National briefs: Senators push train cameras

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NEW YORK -- A week after four people died in a New York commuter train derailment, two federal lawmakers proposed Sunday that trains nationwide be outfitted with cameras pointed at engineers and at the tracks.

"I know you're going to hear from Metro-North that there are costs, but the costs of these audio and visual recorders is minuscule, in fact negligible, compared to the hundreds of millions of dollars that this tragic incident will cost Metro-North in the end," said Sen. Richard Blumenthal of Connecticut who joined New York Sen. Charles Schumer for a news conference at Manhattan's Grand Central Terminal.

On Dec. 1, a Metro-North Railroad train approached a curve on the tracks just north of Manhattan going at 82 mph instead of the speed limit of 30 mph. Rail cars careened off the tracks, with the front car ending up inches from the water where the Hudson River meets the Harlem River.

A lawyer and union leader for the derailed train's engineer, William Rockefeller, have said the train's hypnotic motion may have caused him to experience a "nod" or a "daze" at the controls.

The National Transportation Safety Board first recommended installation of the audio and video recording cameras in locomotives and operating railway cabs five years ago.

Surge of Cuban migrants

MIAMI -- Cuban migrant arrivals in South Florida have now subsided. But at least 44,000 arrived in the United States in fiscal year 2013, which ended Sept. 30. It was the highest total since the 1994 "Rafter Crisis" -- during which 35,000 migrants took to homemade boats -- and 10 percent higher than the estimated 40,000 arrivals in fiscal year 2012.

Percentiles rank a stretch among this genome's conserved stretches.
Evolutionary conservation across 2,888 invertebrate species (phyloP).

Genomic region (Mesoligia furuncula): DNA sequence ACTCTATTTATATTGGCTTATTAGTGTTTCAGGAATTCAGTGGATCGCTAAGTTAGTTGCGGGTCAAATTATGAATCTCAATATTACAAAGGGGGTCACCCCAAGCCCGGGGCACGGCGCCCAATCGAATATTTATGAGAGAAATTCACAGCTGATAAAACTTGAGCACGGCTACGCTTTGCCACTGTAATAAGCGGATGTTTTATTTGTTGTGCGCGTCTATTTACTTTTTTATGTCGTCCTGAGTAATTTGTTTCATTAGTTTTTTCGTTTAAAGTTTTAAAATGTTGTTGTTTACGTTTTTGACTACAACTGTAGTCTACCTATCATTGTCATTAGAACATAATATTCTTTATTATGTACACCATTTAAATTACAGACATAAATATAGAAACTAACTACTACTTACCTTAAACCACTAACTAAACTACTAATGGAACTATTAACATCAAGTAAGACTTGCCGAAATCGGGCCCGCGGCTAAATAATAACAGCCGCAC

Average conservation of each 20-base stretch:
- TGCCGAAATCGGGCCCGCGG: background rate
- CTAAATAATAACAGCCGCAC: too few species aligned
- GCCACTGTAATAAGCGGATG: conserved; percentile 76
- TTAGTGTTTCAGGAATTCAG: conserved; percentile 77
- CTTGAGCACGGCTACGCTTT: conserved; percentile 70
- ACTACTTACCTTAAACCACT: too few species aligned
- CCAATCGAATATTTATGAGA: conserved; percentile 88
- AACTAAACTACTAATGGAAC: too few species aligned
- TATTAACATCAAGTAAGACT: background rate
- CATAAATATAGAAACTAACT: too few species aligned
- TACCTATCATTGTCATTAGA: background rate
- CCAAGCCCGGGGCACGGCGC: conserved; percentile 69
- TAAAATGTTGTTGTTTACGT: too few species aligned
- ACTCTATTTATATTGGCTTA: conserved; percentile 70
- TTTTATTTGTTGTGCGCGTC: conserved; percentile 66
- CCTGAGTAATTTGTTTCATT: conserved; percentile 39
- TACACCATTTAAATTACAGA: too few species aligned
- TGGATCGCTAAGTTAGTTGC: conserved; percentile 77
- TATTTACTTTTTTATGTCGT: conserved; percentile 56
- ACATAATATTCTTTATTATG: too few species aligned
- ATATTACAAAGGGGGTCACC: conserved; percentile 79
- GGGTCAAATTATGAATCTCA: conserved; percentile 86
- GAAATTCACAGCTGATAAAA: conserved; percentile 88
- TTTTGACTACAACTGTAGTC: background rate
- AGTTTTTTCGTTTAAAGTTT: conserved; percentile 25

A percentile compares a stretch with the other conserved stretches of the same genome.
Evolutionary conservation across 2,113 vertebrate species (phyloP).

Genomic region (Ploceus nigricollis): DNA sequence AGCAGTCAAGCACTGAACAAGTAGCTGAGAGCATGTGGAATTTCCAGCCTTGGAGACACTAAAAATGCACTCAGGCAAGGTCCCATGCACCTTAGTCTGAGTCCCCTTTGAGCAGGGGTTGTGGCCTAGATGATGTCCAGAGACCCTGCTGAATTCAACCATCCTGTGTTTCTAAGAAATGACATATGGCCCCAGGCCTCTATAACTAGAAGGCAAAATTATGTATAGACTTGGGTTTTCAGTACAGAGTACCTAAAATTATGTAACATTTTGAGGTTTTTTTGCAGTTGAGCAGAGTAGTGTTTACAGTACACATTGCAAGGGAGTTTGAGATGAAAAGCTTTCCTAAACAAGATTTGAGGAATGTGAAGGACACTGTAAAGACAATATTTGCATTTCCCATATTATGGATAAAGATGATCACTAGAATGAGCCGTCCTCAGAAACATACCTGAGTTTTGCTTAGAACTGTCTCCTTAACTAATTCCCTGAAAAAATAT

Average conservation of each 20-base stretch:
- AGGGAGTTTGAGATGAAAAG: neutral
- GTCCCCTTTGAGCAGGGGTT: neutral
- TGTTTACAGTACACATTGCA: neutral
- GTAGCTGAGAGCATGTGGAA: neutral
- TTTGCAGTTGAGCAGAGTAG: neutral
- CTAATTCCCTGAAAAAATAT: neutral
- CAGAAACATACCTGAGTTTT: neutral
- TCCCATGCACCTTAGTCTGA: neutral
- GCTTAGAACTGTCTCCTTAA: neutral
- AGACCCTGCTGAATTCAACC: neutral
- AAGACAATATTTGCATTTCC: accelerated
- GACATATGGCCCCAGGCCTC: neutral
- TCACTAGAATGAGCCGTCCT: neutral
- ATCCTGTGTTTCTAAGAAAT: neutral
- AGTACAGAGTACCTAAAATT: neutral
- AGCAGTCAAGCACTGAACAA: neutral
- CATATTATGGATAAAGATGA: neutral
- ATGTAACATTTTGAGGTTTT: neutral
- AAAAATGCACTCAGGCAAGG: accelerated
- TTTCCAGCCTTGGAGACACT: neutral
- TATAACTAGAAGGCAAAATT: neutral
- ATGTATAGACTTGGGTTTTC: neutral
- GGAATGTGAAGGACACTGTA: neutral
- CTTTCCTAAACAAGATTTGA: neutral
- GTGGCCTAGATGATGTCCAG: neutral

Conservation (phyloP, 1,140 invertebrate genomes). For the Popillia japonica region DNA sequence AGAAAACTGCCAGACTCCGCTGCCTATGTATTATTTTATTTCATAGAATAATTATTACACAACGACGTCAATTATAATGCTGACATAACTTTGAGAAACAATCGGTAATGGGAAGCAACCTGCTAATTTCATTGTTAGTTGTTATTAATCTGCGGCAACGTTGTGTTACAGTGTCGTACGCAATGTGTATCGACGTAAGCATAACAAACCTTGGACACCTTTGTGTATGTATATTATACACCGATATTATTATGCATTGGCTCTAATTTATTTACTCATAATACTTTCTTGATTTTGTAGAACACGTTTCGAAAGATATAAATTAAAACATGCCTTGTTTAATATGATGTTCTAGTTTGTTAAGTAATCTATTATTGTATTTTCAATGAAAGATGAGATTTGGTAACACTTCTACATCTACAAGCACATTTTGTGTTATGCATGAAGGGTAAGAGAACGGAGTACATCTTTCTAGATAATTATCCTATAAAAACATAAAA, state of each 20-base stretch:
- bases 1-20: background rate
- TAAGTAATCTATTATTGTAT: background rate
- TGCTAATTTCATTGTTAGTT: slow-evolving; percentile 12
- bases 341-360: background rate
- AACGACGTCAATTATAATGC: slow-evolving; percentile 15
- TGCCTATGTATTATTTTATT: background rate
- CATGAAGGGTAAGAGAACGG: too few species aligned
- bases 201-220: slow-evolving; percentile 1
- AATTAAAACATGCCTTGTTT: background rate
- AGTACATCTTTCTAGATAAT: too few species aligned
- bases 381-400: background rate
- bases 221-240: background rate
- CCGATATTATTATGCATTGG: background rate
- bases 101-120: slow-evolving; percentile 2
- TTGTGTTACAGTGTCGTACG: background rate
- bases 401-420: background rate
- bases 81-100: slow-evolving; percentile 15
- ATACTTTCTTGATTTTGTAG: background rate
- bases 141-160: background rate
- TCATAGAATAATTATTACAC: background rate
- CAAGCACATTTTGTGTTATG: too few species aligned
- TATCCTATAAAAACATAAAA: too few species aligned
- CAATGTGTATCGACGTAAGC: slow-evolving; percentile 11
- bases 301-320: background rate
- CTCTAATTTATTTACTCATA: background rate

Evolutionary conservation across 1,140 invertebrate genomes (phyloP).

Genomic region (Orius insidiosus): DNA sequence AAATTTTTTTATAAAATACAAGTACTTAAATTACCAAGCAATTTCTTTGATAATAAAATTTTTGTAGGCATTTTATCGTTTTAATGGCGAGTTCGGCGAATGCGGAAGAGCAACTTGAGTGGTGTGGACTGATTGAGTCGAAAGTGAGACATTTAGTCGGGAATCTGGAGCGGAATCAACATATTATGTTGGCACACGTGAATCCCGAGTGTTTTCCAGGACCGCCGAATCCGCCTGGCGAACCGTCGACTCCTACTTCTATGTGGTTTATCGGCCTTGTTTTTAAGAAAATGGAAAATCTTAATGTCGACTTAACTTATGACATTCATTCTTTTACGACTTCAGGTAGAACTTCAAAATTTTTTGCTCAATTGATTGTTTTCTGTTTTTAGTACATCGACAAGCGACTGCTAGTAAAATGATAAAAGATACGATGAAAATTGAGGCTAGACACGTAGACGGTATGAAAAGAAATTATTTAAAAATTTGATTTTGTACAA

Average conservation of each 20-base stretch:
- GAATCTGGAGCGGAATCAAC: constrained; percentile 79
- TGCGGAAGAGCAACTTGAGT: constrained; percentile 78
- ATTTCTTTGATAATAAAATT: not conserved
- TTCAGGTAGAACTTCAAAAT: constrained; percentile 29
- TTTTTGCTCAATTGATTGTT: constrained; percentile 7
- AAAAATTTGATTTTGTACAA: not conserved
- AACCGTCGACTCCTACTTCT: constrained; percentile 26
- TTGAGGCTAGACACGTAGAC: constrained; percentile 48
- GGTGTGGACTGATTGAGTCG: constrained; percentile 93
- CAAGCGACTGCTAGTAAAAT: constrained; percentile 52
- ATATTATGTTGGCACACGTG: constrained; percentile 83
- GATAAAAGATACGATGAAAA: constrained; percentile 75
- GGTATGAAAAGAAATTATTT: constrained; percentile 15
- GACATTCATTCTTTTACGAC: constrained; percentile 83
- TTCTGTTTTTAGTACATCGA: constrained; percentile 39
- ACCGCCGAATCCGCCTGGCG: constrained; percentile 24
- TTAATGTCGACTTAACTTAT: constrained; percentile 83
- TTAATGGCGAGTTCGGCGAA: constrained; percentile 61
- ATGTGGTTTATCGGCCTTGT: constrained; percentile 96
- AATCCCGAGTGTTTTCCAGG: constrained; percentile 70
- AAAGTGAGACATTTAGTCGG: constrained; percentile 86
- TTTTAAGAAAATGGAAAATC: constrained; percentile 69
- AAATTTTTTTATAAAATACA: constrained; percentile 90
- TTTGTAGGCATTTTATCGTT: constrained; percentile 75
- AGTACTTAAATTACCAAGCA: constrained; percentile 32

Several factors contributed to the increase: More U.S. visas issued to Cubans; rumors that U.S. benefits for Cuban migrants might be cut; Spain's economic crisis; Cuba's easing of its migration rules on Jan. 14; and a crackdown on Cubans living in Ecuador.

The number of tourist visas issued since 1994 more than doubled, from 14,362 to 29,927, according to U.S. government figures. U.S. officials say that on average, 20 percent of tourist visa recipients remained to live in the United States in recent years, suggesting that about 6,000 of the 29,927 visitors will become migrants.

The second-largest group of Cuban migrants came over the border with Mexico, without U.S. visas but under "dry-foot, wet-foot," the policy that allows Cubans who set foot on U.S. land to stay but returns most of those intercepted at sea.

U.S. gasoline rises

HOUSTON -- The average price for regular gasoline at U.S. pumps rose 2.73 cents in the past two weeks to $3.2790 a gallon, according to Lundberg Survey Inc.

The survey covers the period ended Friday and is based on information obtained at about 2,500 filling stations by the Camarillo, Calif.-based company.

The average, which reached a year-to-date peak in the survey of $3.795 on Feb. 22, is about 9.61 cents below a year earlier.

More dead whales discovered

ORLANDO, Fla. -- Eleven whales were found dead Sunday afternoon on a remote island in the Florida Keys, likely from among the pod of 51 stranded whales that had been the focus of an intense rescue effort last week, officials said.

No live whales could be found over the weekend, despite flights by Coast Guard helicopters and searches by boats. The last time live whales were seen, three groups with a total of 20 whales were heading south Friday, toward where the dead whales were discovered Sunday.

No cause has been determined for the strandings, which can take place for a variety of reasons, both natural and man-made. Blair Mase, stranding coordinator for NOAA Fisheries, the main federal marine conservation agency, said officials will look into whether a virus spreading among dolphins and whales in the Atlantic could have been involved.



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